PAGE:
The Tropics are a region of the Earth that sit roughly in the middle of the globe. Surrounding the Equator, they are bounded by two lines of latitude: the Tropic of Cancer in the Northern Hemisphere and the Tropic of Capricorn in the Southern Hemisphere. 

The International Day of the Tropics is annually celebrated across the world on June 29th. The day is dedicated to celebrating the remarkable diversity of the tropics, whilst taking the opportunity to share the unique challenges that the tropical nations face. 

Why is this day so important?

The International Day of the Tropics was first established in 2014 and designed to raise awareness of the specific challenges faced by tropical areas; to focus on the issues affecting the world’s tropical zone and to underline the important role that countries in the tropics play in achieving sustainability goals. 

It is important for two main reasons. 

Firstly, the tropics are significant to the Earth’s geography and therefore must be protected. This is the region that extends north and south from the equator. The Tropic of Cancer is not only the northernmost point where the sun’s rays are directly overhead, it also marks the northern boundary of the tropics. The Tropic of Capricorn forms the southern boundary.

Secondly, the tropics are one of the most highly diverse areas in the world. They house the bulk of societal diversity, including 85% of the world’s spoken languages. Furthermore, scientific study reveals that tropical forests and savannas alike account for more than 60% of global net primary productivity and approximately 40% of carbon storage. 

Unfortunately, many of the ecosystems which inhabit the tropics are under threat from extensive encroaching human activity. Soils in tropical forests are typically low in nutrients, making them more susceptible to what is known as slash-and-burn deforestation. This is the large-scale deforestation of forests for agricultural use, which threatens plant habitats and drives already vulnerable species toward extinction.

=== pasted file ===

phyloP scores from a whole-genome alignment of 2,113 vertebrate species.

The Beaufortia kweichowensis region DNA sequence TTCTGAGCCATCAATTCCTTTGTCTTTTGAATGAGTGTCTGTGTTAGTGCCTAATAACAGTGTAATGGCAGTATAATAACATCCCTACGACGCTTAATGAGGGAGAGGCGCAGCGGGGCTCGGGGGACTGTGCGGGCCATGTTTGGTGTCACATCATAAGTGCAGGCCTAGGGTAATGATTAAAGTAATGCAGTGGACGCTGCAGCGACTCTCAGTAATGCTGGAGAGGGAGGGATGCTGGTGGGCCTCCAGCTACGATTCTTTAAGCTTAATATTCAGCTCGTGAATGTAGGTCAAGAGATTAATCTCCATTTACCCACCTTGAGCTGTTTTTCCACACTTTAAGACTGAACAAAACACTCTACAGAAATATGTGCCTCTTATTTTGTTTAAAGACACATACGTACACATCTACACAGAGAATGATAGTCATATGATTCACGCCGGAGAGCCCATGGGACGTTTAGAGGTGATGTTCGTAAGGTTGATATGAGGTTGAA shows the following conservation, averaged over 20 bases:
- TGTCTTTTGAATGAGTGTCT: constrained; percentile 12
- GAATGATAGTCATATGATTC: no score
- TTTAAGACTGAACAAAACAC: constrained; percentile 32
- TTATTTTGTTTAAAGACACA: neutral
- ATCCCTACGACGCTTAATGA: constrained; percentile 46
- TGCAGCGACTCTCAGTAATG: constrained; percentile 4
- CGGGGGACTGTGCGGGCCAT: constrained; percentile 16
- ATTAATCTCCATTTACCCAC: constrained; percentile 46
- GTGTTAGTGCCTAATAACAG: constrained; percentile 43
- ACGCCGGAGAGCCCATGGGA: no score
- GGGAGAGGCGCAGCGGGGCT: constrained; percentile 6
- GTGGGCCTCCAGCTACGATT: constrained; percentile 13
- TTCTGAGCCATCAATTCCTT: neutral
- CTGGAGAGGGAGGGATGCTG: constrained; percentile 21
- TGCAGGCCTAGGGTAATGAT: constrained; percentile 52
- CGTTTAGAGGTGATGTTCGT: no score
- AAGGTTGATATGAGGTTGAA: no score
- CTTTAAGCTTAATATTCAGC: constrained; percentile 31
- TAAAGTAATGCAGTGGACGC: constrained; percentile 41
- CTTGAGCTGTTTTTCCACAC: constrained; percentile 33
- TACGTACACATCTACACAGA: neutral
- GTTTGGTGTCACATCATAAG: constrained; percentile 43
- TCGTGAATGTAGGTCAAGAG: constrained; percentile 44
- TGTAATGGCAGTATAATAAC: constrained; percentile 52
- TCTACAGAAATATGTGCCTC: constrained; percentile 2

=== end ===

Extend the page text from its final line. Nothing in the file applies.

The tropical ecosystems are at a critical stage and if it weren’t for events such as the International Day of the Tropics which raise awareness, it’s likely that we would have already lost these areas. The day is crucial to preventing irreversible damages to nature’s fragile ecosystems. 

#TreesAreTheKey

Although current coronavirus measurements have put a bit of a damper on the day’s celebrations, The Word Forest Organisation is keen to use the day to take a look back at the #TreesAreTheKey campaign. Premiered on Wednesday, October 2nd 2019 this documentary (narrated by Kate Winslet) highlights the importance of planting and sustaining trees in the tropics, drawing focus on the part that the charity had in this project.

A badly deforested tropical forest

The Word Forest Organisation’s work in the tropics to plant trees remains important to this day for a number of different reasons. Firstly, it illustrates just how much impact the geographical location of the tropics can have on tree growth. As shown in the film by Tim Short, trees grow up to ten times faster in the tropics than they would in the North. This is crucial to tackling the impacts that climate change continues to have on our natural environment. 

Secondly, restoring the original landscape in Boré (and in other parts of the tropics) is important in helping the local community begin to take crucial steps in caring for their local forests and, thanks to The Word Forest Organisation, build classrooms to educate future generations. 

International Day of the Tropics serves as a reminder for The Word Forest Organisation; not just about the amazing successes and outcomes of this project but also to reinforce just how crucial trees are to one of the most challenging yet beautifully unique locations on the planet, the tropics. 

Did you know?

  • The tropics host nearly 95% of the world’s mangrove forests by area and 99% of mangrove species
  • They contain about 36% of the Earth’s landmass and about 40% of the world’s population
  • The tropics house just over half of the world’s renewable water sources
  • More people experience undernourishment in the tropics than the rest of the world due to poverty 
  • The biggest challenges faced by tropical regions include deforestation, logging, urbanisation and climate change

Anna Parkinson & The Team